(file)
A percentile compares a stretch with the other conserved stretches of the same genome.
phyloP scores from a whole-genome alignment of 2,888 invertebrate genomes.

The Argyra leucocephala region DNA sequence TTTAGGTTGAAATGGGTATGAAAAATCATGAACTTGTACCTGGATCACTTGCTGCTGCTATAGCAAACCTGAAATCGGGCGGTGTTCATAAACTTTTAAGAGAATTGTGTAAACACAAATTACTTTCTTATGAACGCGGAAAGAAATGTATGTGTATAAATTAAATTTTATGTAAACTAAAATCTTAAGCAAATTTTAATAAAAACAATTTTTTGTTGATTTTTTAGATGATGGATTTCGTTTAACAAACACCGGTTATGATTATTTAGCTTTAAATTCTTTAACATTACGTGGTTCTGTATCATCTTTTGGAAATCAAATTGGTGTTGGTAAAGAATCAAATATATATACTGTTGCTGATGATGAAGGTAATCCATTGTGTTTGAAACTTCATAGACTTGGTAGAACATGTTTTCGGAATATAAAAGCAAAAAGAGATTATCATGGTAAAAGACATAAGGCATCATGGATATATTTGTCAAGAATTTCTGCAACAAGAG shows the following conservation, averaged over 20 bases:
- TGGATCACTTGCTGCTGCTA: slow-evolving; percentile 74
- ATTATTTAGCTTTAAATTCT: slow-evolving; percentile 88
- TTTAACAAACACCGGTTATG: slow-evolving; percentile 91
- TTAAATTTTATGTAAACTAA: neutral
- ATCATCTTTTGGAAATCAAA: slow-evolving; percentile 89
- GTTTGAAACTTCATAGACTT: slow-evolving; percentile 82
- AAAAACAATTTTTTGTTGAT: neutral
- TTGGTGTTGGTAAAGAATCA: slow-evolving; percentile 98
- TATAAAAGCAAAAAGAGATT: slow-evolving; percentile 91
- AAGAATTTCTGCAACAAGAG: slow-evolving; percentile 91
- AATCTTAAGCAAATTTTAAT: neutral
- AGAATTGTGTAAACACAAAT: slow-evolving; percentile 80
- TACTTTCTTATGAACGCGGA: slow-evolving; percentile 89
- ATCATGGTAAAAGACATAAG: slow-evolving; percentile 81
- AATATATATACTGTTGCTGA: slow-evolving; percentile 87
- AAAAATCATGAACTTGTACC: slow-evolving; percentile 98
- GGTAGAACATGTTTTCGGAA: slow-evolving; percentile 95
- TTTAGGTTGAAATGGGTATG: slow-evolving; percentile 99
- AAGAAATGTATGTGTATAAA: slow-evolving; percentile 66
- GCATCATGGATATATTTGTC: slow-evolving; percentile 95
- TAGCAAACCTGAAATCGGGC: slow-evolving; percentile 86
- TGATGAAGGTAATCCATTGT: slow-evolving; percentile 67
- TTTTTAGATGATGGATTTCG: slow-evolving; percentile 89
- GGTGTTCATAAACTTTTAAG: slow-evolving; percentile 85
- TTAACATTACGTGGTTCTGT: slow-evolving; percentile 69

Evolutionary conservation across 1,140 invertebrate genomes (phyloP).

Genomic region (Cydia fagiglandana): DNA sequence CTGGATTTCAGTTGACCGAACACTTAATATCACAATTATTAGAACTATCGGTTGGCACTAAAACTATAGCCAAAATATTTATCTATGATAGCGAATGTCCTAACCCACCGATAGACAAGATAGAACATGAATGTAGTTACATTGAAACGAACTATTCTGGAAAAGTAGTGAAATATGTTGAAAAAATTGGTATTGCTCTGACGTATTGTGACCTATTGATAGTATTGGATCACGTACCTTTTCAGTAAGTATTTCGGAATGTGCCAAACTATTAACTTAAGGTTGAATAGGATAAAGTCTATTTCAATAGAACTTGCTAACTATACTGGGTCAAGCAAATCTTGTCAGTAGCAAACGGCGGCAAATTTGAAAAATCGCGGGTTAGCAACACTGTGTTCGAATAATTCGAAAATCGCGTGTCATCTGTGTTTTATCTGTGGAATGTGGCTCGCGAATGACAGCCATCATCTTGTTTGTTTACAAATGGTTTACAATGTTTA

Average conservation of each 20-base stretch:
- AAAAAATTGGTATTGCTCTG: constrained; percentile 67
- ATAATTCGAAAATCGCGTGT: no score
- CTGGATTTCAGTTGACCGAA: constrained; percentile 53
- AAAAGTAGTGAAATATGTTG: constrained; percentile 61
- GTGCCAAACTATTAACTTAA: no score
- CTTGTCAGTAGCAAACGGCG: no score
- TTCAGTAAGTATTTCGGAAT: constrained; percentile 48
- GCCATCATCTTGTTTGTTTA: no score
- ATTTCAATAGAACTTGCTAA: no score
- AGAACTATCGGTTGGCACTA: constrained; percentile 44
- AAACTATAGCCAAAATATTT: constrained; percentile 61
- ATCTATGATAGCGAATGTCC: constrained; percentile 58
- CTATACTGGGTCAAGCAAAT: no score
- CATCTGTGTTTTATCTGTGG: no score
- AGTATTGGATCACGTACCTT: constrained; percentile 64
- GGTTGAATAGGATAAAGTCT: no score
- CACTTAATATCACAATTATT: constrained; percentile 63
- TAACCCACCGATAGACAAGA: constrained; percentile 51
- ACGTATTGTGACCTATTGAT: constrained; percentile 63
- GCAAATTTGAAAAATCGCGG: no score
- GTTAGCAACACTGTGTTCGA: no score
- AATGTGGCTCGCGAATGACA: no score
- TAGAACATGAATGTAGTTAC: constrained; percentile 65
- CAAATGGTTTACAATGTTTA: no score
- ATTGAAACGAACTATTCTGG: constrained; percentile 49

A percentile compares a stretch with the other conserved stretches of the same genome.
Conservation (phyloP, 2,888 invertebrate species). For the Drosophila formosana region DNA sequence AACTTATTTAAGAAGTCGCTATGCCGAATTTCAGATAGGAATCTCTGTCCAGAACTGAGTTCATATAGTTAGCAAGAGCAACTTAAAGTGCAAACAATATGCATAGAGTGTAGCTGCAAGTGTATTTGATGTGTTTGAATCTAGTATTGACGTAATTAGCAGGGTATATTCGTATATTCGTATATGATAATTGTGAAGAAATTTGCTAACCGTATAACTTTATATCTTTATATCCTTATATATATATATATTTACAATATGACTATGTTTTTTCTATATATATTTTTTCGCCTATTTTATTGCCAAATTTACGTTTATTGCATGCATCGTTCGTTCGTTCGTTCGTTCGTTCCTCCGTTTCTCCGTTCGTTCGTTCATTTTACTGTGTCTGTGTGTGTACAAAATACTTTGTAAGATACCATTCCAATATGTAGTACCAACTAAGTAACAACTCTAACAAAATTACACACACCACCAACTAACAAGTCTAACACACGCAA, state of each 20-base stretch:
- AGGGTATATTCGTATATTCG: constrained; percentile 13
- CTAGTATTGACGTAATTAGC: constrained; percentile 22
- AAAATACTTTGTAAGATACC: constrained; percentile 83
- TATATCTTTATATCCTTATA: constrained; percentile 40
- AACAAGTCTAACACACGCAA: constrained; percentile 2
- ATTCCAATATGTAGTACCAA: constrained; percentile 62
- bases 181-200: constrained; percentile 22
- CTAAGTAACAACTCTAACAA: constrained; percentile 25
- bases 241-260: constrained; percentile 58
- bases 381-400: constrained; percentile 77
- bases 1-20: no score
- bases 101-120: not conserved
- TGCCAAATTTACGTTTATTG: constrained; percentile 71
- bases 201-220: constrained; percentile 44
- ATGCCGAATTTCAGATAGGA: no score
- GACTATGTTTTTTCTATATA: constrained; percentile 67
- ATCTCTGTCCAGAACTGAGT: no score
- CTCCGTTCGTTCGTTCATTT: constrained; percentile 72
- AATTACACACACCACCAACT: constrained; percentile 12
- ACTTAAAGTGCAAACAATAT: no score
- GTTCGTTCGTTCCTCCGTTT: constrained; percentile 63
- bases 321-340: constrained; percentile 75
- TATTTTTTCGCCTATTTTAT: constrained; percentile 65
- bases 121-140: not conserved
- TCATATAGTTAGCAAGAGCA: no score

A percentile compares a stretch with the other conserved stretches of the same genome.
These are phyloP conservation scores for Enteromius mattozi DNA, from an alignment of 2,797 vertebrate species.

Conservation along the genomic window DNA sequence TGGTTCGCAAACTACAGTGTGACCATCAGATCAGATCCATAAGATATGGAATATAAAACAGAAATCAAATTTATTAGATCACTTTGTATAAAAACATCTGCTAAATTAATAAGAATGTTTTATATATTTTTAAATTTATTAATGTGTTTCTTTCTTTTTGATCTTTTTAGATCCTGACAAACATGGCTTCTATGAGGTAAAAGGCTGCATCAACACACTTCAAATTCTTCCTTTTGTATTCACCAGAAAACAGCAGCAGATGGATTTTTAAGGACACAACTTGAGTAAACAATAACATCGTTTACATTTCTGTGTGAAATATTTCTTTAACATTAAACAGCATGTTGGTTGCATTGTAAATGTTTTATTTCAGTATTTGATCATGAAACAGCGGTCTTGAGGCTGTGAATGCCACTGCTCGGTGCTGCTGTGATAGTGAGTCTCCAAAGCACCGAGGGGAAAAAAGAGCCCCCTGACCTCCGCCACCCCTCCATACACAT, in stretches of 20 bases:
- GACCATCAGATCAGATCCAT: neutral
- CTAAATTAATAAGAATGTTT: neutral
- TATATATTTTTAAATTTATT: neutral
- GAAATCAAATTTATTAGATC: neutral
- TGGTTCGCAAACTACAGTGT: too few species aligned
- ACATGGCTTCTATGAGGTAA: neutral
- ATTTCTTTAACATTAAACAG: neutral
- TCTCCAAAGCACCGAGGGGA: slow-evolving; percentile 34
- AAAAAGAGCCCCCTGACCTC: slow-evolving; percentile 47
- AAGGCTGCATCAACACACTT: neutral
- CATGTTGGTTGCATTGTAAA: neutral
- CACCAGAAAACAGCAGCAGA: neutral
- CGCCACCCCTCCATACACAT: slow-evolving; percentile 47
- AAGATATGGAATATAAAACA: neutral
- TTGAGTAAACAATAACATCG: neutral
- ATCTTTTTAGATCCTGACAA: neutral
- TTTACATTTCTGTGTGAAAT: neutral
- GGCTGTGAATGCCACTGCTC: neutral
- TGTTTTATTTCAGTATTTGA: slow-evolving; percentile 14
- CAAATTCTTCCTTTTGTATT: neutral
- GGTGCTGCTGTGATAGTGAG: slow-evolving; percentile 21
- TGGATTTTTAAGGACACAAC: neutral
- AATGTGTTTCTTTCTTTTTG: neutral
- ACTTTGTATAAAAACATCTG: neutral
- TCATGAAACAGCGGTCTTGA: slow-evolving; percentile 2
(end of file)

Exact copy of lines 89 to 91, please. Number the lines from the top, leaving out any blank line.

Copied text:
- TATATATTTTTAAATTTATT: neutral
- GAAATCAAATTTATTAGATC: neutral
- TGGTTCGCAAACTACAGTGT: too few species aligned